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Federal standards: Only LP-A makes the grade -- Special ed and low-income kids 'left behind' in DL, Frazee, Waubun

Most of Minnesota's public school districts didn't meet federal Adequate Yearly Progress guidelines mandated by the No Child Left Behind Act.

That trend didn't let up in Becker County, as the Lake Park-Audubon district was the only one to meet AYP standards.

LP-A Superintendent Dale Hogie doesn't want a pat on the back for the school's marks, though, since AYP is based on performance on the state's MCA-II exams, which he dislikes.

"I'm not a big fan of standardized tests in how they determine success," Hogie said.

But he added that he's happy that LP-A wasn't one of the 296 districts that didn't meet AYP.

"I'm glad we have areas in which we go against the norm," Hogie said.

The tests can be a challenge for educators, since the standards are broken down into several sub-groups -- including special education students and those who receive free and reduced-priced meals. If a sub-group fails in one area in one grade, the district as a whole gets tagged with failing to meet adequate yearly progress.

Detroit Lakes superintendent Doug Froke said that special education calculations are complicated.

Those students still have to meet the same math and reading proficiency standards as other students, with a complex formula that weights the results.

School districts can also exempt one percent of special education students from the results pool.

In Detroit Lakes, that means five students out of 500 special education students.

But Froke doesn't want to put the blame on sub-groups for Detroit Lakes not meeting AYP standards.

He said that the results show that there are some needs to be addressed in the district.

How to do that in the upcoming year without neglecting other needs is the challenge Froke and other superintendents have to face.

On top of tending to existing needs, the AYP bar keeps rising. The standards increase until 2014, when all students need to be proficient in math and reading.

The fact that Detroit Lakes is on warning status now for not meeting AYP, along with rising standards, means that it has a tough fight on its hands to stay compliant.

"The downfall of the logistics is that, because the consequences are punitive in nature, there is not subsequent funding to assist districts in areas," Froke said.

So the more help a district needs, the less money it receives.

Frazee-Vergas didn't make AYP either. As in Detroit Lakes, not enough special education and low-income students were deemed to be proficient in math.

Frazee superintendent Deron Stender said that not meeting AYP gives the public the notion that a school is failing, when it is actually doing its job well.

"It's given public education its biggest black eyes," Stender said. "With us, it's not black eyes (not meeting AYP in two areas)."

He said that grouping students together isn't fair to anyone.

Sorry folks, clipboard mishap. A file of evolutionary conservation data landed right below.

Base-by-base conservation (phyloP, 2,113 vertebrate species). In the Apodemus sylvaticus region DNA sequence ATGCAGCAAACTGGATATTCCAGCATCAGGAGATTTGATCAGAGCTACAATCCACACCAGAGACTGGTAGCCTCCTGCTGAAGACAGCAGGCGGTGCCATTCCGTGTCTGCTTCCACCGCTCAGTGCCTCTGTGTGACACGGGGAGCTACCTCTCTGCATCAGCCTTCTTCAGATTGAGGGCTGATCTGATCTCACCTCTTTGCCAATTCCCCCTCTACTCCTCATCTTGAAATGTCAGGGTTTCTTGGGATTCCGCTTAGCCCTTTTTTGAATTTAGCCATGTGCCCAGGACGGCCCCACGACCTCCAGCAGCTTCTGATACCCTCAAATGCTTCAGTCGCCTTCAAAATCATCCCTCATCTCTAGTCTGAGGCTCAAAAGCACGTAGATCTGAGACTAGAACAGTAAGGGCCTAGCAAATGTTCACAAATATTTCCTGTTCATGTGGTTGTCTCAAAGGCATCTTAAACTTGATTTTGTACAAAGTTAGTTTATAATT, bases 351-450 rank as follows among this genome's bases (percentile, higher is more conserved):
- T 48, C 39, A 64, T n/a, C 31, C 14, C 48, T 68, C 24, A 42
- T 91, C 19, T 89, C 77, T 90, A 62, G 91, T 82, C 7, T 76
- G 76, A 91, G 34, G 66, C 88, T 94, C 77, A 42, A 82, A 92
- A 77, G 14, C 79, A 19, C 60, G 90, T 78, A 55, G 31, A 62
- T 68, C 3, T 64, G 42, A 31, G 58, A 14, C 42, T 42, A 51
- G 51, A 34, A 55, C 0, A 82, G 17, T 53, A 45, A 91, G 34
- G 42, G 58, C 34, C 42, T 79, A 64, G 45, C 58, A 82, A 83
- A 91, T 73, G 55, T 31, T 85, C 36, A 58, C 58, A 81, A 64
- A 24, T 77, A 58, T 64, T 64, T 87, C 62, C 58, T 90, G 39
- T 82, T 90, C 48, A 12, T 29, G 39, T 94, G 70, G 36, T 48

"I don't believe every kid has the ability to produce at the same level," Stender said.

Stender compared it to athletic ability, in which he said he can't golf as well as Tiger Woods, and no one expects him to.

Despite the illustration, Stender said he doesn't doubt there are needs that be addressed.

Waubun-Ogema-White Earth was hit the hardest by the failure to reach AYP.

It didn't make AYP for all students in reading and missed the cut in math for special education and free-reduced lunch students.

"It drives our staff development," said Waubun superintendent Mitch Anderson of how AYP affects teaching plans in the district.

As with many other superintendents, Anderson thinks AYP statistics distort the true situation in the classroom.

"It's not a clear-cut true picture," he said. "There are so many different variables."

Instead of grouping students together, he favors a model where an individual student's progress is measured year-to-year.

"I'm more in favor of a student-growth model in which we measure where students are now and a year later," Anderson said.

Frazee and Waubun are also on notice that they need to make AYP or they risk losing federal Title I funding that help educate low-income students.

Another year of failing to meet AYP gives students the option to transfer, which is moot for open-enrollment districts. Three straight years of failing to meet AYP means that the districts need to pay for special tutoring outside of the classroom.

Mandated school reorganization and possible takeover are provided for in the NCLB statutes for districts that continue to fail to meet AYP down the road.

Froke and Stender said that all could change as the result of the next presidential election.

Edina's failure to meet AYP could spark that in Minnesota, Froke said. That district was recently named to a Newsweek list placing it among the top 100 schools in the country.

"It will be interesting to watch at the state and national levels in light of these scores," Froke said. "Reputable schools that provide exemplary services that are on the list have people asking questions about the system."

Stender said the fact that a major district in the Twin Cities that has been considered good in the past isn't making AYP can help put some sense into the federal standards.

"The districts that have political influence will drive change on AYP," Stender said.

And changing how to measure student accomplishment has to be a part of the discussion, Froke said.

"We need to come up with a better system to assess kids," he said.